Litsea glutinosa (Lour.) Roxb., synonym L. chinensis, ismedium-sized deciduous or semievergreen tree; leaves arearomatic, ovate, or elliptic. The plant grows in Bangladesh,India, Sri Lanka,Myanmar, China, andMalaysia as describedbyUddin [6].Mandal et al. [19] reported antimicrobial, Kar etal. [20] cardiovascular, and Menon et al. [21] psychopharma-cological activity. Agrawal et al. [22] isolated four butenolides,Wang et al. [23] 2-oxygenated flavone glycoside, and Herathet al. [24] D-xylose and L-arabinose from the plant.

    Malpighia coccigera is not locally considered as a medici-nal plant; rather it is an ornamental hedge plant. Seipold et al.[25] isolated floral oil from this plant. Evans [26] consideredthat other species ofMalpighia are hallucinogenic.

    Baker [27] identified Pseudelephantopus spicatus L. as aherb; hairs are present on both the upper and lower surfacesof the leaf blade, flowers are white borne in narrow bullet-shaped heads, four flowers per head, and the pappus ispresent on the end of each fruit. Odonne et al. [28] isolatedthree compounds: two hirsutinolides and ursolic acid havingactivity against Leishmania amazonensis from P. spicatus.

    According to Uddin [29], Viscum orientale Willd., syn-onymV. verticillatum Roxb., is semiparasitic much-branchedshrub on trees; leaves are opposite, thick, elliptic, or obovate,rarely lanceolate, obtuse, and glabrous, flowers are in axillarysessile or shortly pedunculate, acute, deciduous, and berryis ovoid or subglobose. The plant grows on various speciesof trees at low and medium altitudes forests of Chittagong,Chittagong hill tracts, and Sundarban mangrove forest inBangladesh. It also occurs in India (Bihar, West Bengal, andKerala). Schneeweiss [30] stated that the plant parasitizingStrychnos nux-vomica tree is used in Indian medicine. Satishet al. [31] reported the parasite for antibacterial activity. Leeet al. [32] evaluated another species, V. album for inhibitoryactivities of pancreatic lipase and phosphodiesterase. Parket al. [33] reported that V. album contains beta-galactoside-and N-acetyl-D-galactosamine-specific lectin II (60 kDa),polysaccharides, and viscotoxin (5 kDa) with their antitumoractivity.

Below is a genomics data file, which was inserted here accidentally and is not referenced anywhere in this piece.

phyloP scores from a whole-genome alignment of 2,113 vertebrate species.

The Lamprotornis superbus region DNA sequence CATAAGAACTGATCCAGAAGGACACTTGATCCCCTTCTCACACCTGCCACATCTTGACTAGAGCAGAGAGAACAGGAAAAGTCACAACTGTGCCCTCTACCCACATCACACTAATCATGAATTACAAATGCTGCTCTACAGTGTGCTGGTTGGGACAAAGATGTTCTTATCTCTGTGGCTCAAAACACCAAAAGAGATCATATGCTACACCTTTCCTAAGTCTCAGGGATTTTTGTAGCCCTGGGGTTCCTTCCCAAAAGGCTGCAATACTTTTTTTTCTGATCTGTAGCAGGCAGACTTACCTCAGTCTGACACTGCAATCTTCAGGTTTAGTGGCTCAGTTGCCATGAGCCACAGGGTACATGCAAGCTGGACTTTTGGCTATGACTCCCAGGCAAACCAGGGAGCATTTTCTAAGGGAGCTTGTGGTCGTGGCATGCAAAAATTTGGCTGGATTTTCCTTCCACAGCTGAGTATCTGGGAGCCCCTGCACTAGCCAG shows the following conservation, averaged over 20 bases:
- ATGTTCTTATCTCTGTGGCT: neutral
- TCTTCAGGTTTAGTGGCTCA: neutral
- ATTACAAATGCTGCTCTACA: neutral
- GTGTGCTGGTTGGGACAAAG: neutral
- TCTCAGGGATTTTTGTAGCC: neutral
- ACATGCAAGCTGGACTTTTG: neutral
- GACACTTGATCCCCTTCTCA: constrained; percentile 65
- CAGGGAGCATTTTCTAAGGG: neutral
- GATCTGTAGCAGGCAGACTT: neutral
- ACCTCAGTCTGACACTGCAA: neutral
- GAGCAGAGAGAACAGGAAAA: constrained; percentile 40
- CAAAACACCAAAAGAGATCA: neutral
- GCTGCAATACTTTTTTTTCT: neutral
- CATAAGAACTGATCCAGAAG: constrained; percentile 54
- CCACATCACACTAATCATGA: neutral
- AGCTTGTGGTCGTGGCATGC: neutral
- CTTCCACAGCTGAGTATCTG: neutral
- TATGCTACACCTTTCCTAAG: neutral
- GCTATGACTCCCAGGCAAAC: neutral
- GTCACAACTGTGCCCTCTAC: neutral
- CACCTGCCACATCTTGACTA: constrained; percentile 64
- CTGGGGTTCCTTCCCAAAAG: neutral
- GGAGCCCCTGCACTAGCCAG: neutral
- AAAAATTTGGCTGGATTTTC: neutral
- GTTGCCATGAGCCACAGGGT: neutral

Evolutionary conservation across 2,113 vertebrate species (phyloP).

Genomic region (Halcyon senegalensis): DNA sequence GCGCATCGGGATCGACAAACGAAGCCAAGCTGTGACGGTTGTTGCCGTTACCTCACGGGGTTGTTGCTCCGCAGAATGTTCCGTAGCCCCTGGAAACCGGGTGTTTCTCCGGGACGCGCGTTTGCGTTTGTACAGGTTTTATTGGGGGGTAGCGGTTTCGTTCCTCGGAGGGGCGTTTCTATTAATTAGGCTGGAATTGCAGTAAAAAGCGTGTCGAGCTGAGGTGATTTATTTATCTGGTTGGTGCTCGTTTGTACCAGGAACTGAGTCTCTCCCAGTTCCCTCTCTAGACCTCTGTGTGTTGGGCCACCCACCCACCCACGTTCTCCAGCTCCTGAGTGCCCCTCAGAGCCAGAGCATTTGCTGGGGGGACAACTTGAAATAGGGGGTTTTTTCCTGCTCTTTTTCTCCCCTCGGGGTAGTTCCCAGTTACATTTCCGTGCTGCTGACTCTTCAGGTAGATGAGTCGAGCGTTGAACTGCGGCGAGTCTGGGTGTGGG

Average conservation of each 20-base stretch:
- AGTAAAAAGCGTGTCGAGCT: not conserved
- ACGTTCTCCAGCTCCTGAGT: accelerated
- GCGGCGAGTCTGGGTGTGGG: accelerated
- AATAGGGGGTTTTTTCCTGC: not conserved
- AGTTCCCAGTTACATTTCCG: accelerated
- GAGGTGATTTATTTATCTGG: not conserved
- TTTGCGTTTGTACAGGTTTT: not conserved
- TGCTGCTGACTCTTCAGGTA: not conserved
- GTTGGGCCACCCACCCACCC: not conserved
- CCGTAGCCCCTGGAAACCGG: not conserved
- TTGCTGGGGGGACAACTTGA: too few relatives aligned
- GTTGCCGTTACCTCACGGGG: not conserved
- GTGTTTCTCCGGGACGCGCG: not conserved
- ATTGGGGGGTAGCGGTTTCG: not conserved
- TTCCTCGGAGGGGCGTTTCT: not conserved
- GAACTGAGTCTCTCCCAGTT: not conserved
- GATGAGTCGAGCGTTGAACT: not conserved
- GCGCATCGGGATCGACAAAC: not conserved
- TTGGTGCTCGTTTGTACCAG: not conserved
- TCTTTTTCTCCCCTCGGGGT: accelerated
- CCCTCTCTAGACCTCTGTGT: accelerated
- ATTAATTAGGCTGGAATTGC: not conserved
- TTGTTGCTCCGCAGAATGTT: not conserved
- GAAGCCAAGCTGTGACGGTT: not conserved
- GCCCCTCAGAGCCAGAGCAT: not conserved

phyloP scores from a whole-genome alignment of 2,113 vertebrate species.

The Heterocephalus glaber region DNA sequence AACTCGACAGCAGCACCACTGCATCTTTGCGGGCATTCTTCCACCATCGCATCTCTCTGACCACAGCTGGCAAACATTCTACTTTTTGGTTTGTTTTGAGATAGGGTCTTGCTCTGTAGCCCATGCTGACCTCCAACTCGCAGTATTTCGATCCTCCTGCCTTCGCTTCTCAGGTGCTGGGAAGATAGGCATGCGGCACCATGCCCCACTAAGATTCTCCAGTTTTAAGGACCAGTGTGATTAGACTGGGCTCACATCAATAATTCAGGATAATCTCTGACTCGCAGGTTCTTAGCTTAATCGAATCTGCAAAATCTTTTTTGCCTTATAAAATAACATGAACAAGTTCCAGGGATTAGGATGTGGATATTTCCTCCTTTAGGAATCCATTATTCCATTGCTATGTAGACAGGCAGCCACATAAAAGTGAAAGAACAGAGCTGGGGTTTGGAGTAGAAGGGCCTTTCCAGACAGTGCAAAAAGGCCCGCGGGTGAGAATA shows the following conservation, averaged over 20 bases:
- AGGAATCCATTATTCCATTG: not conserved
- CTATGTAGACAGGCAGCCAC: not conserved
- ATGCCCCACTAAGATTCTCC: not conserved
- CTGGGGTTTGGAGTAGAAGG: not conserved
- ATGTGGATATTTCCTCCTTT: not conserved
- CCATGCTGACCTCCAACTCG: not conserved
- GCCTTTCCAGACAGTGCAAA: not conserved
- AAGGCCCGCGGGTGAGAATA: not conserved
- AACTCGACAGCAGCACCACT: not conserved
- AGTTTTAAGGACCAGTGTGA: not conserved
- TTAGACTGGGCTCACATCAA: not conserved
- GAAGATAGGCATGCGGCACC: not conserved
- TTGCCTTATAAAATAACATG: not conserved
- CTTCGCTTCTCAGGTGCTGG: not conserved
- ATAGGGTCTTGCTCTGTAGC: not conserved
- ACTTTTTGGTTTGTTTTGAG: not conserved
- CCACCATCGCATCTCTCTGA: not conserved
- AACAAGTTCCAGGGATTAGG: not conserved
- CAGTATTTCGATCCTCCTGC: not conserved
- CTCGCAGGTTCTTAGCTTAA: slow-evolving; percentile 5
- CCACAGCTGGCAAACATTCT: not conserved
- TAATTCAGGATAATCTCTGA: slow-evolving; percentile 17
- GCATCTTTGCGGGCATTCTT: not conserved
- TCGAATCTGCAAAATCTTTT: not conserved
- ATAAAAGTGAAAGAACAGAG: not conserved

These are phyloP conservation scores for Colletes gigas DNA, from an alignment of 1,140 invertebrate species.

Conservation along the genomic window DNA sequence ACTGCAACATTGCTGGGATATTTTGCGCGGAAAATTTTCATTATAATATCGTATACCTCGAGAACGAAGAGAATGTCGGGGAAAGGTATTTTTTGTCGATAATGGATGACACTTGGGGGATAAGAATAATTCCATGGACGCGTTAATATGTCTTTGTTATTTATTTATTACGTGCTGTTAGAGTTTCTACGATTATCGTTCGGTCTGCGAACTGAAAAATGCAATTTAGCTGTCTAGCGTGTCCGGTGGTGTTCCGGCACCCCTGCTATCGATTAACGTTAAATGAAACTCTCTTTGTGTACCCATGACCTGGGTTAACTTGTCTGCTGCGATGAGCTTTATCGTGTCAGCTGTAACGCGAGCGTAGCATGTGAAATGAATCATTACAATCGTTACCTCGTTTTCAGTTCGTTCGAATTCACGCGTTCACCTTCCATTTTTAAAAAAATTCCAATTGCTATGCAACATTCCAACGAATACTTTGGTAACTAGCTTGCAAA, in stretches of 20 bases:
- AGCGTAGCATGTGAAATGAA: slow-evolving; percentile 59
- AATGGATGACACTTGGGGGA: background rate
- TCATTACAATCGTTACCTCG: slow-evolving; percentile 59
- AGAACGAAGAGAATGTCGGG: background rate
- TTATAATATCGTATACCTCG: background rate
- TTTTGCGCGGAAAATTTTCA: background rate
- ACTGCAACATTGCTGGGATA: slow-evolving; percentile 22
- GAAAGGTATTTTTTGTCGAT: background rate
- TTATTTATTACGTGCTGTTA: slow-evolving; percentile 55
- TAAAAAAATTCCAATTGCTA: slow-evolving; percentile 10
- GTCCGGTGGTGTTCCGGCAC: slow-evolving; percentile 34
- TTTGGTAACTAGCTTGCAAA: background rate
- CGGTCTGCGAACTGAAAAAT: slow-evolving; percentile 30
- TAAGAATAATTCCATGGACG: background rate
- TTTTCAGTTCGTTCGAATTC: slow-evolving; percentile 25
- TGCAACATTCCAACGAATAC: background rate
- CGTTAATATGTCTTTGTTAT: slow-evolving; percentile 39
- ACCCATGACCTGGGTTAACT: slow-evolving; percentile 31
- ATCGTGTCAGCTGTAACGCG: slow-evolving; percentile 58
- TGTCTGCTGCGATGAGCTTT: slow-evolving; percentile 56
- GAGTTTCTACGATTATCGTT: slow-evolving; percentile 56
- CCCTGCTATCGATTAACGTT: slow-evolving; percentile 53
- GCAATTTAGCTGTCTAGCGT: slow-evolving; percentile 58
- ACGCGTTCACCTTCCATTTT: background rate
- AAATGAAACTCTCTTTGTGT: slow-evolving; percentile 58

Naser et al. [34] described that Thuja occidentalis indigenous to eastern North America and is grown inEurope as an ornamental tree with a maximal height. Ithas coniferous pyramidal features, with flattened branchesand twigs in one plane, bearing small scale-like leaves. Overthe whole year, the leaves are green, with the lower sideshowing a brighter greenwhere resin glands also reside. Smallconiferous pins contain the seeds. Kumar et al. [35] reported

    antibacterial, anticancer, anti-HIV, antispasmodic, antioxi-dant, antidiabetic, hepatoprotective, insecticidal, radiopro-tective, antiatherosclerosis, and neuropharmacological andNaser et al. [34] anti-influenza activities of this plant.

    Ahmed [5] described Hoya parasitica (Roxb.), synonymAsclepias parasitica, as a tall climber; its stems are stout orslender, glabrous. Its leaves are ovate elliptic or lanceolateacute or acuminate peduncles are solitary or in pairs shortor long slender or stout, pedicels slender long glabourous,coronal-processes longer than the corolla tube; the plantbears aesthetic flowers in May to June. It is mostly grownparasite on giant trees, found in the Chittagong, Sylhet,and Satkhira districts and in the Sundarbans of Bangladesh.It also grows in Assam, East Bengal, Tippera, Cronulla,Malacca, Singapore, and the Andaman Island. One of thesame authors of this study [36, 37] reported the antibacterialand antinociceptive activities of Hoya parasitica leaves andgrowth inhibitory effects of dihydrocanaric acid against bothHeLa and SW480 cells. Mukherjee et al. [38] reported theplant to contain triterpenic 3,4-seco acid 3,4-secolup-20(29)-en-3-oic acid, along with lupeol and lupenone from stemand Sadhu et al. [37] reported to contain an androstanoid,a sesquiterpene, and a phenolic compound, together with aknown triterpene, dihydrocanaric acid.

    Ahmed [5] stated that Cnicus arvensis (L.) Roth., syn-onym Cirsium arvense (L). Scop., is an erect herb; leaves arealternate; flower heads are solitary, hermaphrodite, pappus,and purple. It grows in sandy soils, river banks, and rice fieldsin Bangladesh. No scientific study has been reported yet.

    According to Ghani, Ahmed, and Hooker Sir [4, 5, 39],Commelina benghalensis Linn. is a pubescent and ascendingherb which grows all over Bangladesh. The plant is reportedfor its antimicrobial by Khan et al. [40], sedative and anxi-olytic byHasan et al. [41], and anticancer activity byMbazimaet al. [42].

    Baccaurea ramiflora Lour., sy